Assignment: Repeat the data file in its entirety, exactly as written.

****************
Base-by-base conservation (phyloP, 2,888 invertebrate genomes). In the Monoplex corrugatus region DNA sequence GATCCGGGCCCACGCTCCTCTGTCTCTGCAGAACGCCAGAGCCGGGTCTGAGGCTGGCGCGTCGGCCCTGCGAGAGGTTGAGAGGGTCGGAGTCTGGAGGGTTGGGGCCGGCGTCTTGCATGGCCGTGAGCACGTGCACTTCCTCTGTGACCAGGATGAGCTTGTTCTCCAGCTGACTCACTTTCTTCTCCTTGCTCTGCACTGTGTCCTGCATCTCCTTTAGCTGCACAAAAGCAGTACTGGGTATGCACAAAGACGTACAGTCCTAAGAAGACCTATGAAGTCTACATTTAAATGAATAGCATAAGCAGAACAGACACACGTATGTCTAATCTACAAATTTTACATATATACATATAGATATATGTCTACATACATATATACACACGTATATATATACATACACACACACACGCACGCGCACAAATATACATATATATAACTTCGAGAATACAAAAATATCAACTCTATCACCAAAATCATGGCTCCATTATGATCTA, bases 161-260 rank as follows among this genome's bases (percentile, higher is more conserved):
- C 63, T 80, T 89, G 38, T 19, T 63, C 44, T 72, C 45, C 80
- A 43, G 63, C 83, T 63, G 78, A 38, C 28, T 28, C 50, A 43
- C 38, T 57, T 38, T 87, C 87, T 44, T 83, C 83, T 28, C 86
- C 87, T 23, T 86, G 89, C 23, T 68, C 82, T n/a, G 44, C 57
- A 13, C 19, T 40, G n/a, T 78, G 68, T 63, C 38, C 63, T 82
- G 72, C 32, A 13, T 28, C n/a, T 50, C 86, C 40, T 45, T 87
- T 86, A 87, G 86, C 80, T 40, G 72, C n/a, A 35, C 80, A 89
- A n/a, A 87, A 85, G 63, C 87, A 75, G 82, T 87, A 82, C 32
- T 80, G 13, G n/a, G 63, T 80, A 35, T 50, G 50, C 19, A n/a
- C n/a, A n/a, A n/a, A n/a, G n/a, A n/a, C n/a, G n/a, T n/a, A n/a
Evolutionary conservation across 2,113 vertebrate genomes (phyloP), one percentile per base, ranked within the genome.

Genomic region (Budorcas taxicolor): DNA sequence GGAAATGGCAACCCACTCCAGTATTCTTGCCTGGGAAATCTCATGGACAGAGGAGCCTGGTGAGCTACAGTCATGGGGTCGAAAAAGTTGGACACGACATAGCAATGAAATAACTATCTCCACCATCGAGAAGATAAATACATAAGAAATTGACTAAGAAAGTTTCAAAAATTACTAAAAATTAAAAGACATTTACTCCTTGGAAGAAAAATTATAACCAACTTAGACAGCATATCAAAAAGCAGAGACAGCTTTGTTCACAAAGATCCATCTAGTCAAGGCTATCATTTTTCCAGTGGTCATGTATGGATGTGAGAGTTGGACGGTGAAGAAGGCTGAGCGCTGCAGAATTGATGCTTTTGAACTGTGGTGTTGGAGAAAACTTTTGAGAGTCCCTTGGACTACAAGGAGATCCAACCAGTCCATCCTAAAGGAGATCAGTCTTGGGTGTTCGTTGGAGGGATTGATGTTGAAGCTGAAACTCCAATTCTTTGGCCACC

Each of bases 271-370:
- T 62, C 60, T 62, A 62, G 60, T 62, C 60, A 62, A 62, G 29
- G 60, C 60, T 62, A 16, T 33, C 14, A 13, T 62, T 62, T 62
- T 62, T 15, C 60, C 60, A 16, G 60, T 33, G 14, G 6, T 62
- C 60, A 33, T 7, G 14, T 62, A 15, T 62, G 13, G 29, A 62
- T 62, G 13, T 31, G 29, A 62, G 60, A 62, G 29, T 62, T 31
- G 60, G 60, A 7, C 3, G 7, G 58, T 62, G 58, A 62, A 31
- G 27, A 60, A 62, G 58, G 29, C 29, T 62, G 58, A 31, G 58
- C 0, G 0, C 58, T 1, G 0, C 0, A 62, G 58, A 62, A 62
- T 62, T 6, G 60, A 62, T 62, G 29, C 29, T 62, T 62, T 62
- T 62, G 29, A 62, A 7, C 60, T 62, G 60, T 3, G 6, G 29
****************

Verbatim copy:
Base-by-base conservation (phyloP, 2,888 invertebrate genomes). In the Monoplex corrugatus region DNA sequence GATCCGGGCCCACGCTCCTCTGTCTCTGCAGAACGCCAGAGCCGGGTCTGAGGCTGGCGCGTCGGCCCTGCGAGAGGTTGAGAGGGTCGGAGTCTGGAGGGTTGGGGCCGGCGTCTTGCATGGCCGTGAGCACGTGCACTTCCTCTGTGACCAGGATGAGCTTGTTCTCCAGCTGACTCACTTTCTTCTCCTTGCTCTGCACTGTGTCCTGCATCTCCTTTAGCTGCACAAAAGCAGTACTGGGTATGCACAAAGACGTACAGTCCTAAGAAGACCTATGAAGTCTACATTTAAATGAATAGCATAAGCAGAACAGACACACGTATGTCTAATCTACAAATTTTACATATATACATATAGATATATGTCTACATACATATATACACACGTATATATATACATACACACACACACGCACGCGCACAAATATACATATATATAACTTCGAGAATACAAAAATATCAACTCTATCACCAAAATCATGGCTCCATTATGATCTA, bases 161-260 rank as follows among this genome's bases (percentile, higher is more conserved):
- C 63, T 80, T 89, G 38, T 19, T 63, C 44, T 72, C 45, C 80
- A 43, G 63, C 83, T 63, G 78, A 38, C 28, T 28, C 50, A 43
- C 38, T 57, T 38, T 87, C 87, T 44, T 83, C 83, T 28, C 86
- C 87, T 23, T 86, G 89, C 23, T 68, C 82, T n/a, G 44, C 57
- A 13, C 19, T 40, G n/a, T 78, G 68, T 63, C 38, C 63, T 82
- G 72, C 32, A 13, T 28, C n/a, T 50, C 86, C 40, T 45, T 87
- T 86, A 87, G 86, C 80, T 40, G 72, C n/a, A 35, C 80, A 89
- A n/a, A 87, A 85, G 63, C 87, A 75, G 82, T 87, A 82, C 32
- T 80, G 13, G n/a, G 63, T 80, A 35, T 50, G 50, C 19, A n/a
- C n/a, A n/a, A n/a, A n/a, G n/a, A n/a, C n/a, G n/a, T n/a, A n/a
Evolutionary conservation across 2,113 vertebrate genomes (phyloP), one percentile per base, ranked within the genome.

Genomic region (Budorcas taxicolor): DNA sequence GGAAATGGCAACCCACTCCAGTATTCTTGCCTGGGAAATCTCATGGACAGAGGAGCCTGGTGAGCTACAGTCATGGGGTCGAAAAAGTTGGACACGACATAGCAATGAAATAACTATCTCCACCATCGAGAAGATAAATACATAAGAAATTGACTAAGAAAGTTTCAAAAATTACTAAAAATTAAAAGACATTTACTCCTTGGAAGAAAAATTATAACCAACTTAGACAGCATATCAAAAAGCAGAGACAGCTTTGTTCACAAAGATCCATCTAGTCAAGGCTATCATTTTTCCAGTGGTCATGTATGGATGTGAGAGTTGGACGGTGAAGAAGGCTGAGCGCTGCAGAATTGATGCTTTTGAACTGTGGTGTTGGAGAAAACTTTTGAGAGTCCCTTGGACTACAAGGAGATCCAACCAGTCCATCCTAAAGGAGATCAGTCTTGGGTGTTCGTTGGAGGGATTGATGTTGAAGCTGAAACTCCAATTCTTTGGCCACC

Each of bases 271-370:
- T 62, C 60, T 62, A 62, G 60, T 62, C 60, A 62, A 62, G 29
- G 60, C 60, T 62, A 16, T 33, C 14, A 13, T 62, T 62, T 62
- T 62, T 15, C 60, C 60, A 16, G 60, T 33, G 14, G 6, T 62
- C 60, A 33, T 7, G 14, T 62, A 15, T 62, G 13, G 29, A 62
- T 62, G 13, T 31, G 29, A 62, G 60, A 62, G 29, T 62, T 31
- G 60, G 60, A 7, C 3, G 7, G 58, T 62, G 58, A 62, A 31
- G 27, A 60, A 62, G 58, G 29, C 29, T 62, G 58, A 31, G 58
- C 0, G 0, C 58, T 1, G 0, C 0, A 62, G 58, A 62, A 62
- T 62, T 6, G 60, A 62, T 62, G 29, C 29, T 62, T 62, T 62
- T 62, G 29, A 62, A 7, C 60, T 62, G 60, T 3, G 6, G 29